教育报道 - 通过网上开放课程免费获得教育
This is the VOA Special English Education Report.
A class with tens or even hundreds of thousands of students might sound like a teacher's bad dream. But a big idea in higher education these days is the massive open online course, or MOOC.
Some universities offer free, non-credit MOOCs available to anyone in the world. Others charge for courses and provide credits. The idea is still developing.
The Massachusetts Institute of Technology recently started its first MOOC. The school plans to offer many free, non-credit courses through a project called MITx.
So far, most massive open online courses are in computer science, technology, mechanics and engineering. For example, students around the world are taking a free course called "Building a Computer Search Engine." Two computer scientists, Sebastian Thrun and David Evans, are offering this course through udacity.com.
到目前为止，大规模网络开放课程包括计算机科学、科技、力学和工程。例如，世界各地的学生正在学习一项名为“建立一个计算机引擎”的免费课程。两名计算机科学家，塞巴斯蒂安·史朗（Sebastian Thrun）和大卫·埃文斯（David Evans）通过udacity.com网站提供了这一课程。
Mr. Evans is on leave from the University of Virginia, where he is an associate professor. Mr. Thrun is a Stanford research professor and a Google Fellow best known for his work on a driverless car.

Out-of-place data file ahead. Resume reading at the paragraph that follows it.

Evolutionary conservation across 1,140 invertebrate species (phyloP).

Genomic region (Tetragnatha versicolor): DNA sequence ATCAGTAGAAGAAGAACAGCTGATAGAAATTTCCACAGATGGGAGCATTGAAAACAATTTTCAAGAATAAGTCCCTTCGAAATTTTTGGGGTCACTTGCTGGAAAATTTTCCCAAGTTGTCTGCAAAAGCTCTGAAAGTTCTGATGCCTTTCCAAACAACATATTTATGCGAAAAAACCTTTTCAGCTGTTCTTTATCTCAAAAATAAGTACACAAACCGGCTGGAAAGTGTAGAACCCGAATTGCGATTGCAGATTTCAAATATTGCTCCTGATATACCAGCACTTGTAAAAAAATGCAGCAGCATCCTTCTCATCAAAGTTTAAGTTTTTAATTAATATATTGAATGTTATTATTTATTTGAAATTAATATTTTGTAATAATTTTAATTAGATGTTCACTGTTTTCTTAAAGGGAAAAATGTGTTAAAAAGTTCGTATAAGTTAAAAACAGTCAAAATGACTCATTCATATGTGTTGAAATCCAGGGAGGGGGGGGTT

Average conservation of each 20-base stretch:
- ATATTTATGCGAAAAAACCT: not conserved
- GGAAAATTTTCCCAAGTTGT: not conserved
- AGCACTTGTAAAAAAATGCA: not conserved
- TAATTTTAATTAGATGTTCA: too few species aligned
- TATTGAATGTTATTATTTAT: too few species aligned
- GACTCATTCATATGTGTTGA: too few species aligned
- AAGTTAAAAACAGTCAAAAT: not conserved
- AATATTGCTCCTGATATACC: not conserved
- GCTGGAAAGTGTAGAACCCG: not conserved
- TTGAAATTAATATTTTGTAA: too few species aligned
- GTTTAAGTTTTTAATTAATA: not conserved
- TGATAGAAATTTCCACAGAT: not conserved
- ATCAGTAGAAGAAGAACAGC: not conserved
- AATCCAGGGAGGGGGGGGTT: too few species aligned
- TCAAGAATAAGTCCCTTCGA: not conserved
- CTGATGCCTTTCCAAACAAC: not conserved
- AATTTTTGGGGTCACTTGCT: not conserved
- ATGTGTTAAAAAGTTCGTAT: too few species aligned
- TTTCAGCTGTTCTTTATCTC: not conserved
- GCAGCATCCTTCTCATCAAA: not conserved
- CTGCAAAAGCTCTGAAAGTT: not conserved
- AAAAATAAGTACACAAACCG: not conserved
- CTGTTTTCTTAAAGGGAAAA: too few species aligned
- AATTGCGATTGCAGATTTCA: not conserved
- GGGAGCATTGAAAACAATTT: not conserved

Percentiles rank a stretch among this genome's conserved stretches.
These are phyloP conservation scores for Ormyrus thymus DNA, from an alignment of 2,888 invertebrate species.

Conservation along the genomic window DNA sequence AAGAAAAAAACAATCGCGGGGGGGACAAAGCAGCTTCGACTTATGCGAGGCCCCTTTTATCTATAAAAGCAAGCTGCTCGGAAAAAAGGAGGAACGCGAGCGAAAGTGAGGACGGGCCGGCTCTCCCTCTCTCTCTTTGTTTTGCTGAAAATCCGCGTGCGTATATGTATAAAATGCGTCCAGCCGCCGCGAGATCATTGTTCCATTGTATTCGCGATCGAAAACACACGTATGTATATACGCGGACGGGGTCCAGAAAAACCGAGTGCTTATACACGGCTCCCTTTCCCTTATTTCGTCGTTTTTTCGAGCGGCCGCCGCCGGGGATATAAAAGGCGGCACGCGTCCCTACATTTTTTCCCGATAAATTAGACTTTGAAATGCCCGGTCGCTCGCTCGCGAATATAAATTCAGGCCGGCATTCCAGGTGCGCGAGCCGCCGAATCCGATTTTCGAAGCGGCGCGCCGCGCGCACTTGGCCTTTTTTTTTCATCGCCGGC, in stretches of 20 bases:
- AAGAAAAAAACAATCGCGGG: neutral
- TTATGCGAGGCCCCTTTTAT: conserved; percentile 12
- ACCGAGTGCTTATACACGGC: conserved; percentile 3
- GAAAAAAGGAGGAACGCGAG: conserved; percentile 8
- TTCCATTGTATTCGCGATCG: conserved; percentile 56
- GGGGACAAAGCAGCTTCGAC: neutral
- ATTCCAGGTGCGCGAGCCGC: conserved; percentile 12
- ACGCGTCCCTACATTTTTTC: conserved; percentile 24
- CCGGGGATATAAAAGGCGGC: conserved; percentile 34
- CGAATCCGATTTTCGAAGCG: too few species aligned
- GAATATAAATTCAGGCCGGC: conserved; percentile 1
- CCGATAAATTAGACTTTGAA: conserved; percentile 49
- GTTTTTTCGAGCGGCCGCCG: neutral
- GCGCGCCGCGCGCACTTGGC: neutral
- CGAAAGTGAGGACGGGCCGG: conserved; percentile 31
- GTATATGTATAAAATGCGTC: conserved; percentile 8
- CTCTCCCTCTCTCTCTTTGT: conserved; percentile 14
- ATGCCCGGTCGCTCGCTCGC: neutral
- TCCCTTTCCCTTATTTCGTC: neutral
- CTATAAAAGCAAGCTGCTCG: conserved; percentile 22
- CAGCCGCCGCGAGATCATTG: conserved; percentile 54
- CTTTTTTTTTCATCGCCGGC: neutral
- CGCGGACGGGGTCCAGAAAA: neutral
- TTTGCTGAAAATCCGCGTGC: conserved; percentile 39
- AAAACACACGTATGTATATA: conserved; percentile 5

There are no education requirements for the course. The students watch short videos. Then, says Mr. Evans, they take informal, ungraded quizzes after the videos each week for six weeks.
|Massachusetts Institute of Technology mathematics professor Gilbert Strang is among the many educators involved in massive open online courses|
DAVID EVANS: "Quizzes are part of the lecture to keep students engaged and keep them thinking, for students to be able to check that they understood what we covered. Those are not graded and students try those as often as they want."
They can repeatedly watch the videos and take the quizzes whenever they want.
Students receive homework. They join online groups to exchange questions and answers about the course.
The teachers hold virtual office hours to answer questions that the students have voted to send them. They also present their own questions and observations.
The students take a final examination to show where they rate in the class Everyone who finishes the course receives a grade and proof of completion. Top students get letters documenting their work.
Mr. Thrun started Udacity, which supports free MOOCs. Udacity hopes to make a profit in the future by connecting possible employers with interested students. On his Stanford homepage he says he wants to "democratize" education. Education, he says, should be free, accessible for all, everywhere and any time.
So how does David Evans compare the education in MOOCs to traditional teaching?
DAVID EVANS: "There are things that we can do better in the online format. We can certainly deliver high-quality education to so much more students at much lower cost ."
But he recognizes the limits.
DAVID EVANS: "Part of what I hope will happen as a result of this is that the best traditional universities will be able to focus on the things they can do really well that can't be done better through an online university."
And that’s the VOA Special English Education Report, written by Jerilyn Watson. I’m Bob Doughty.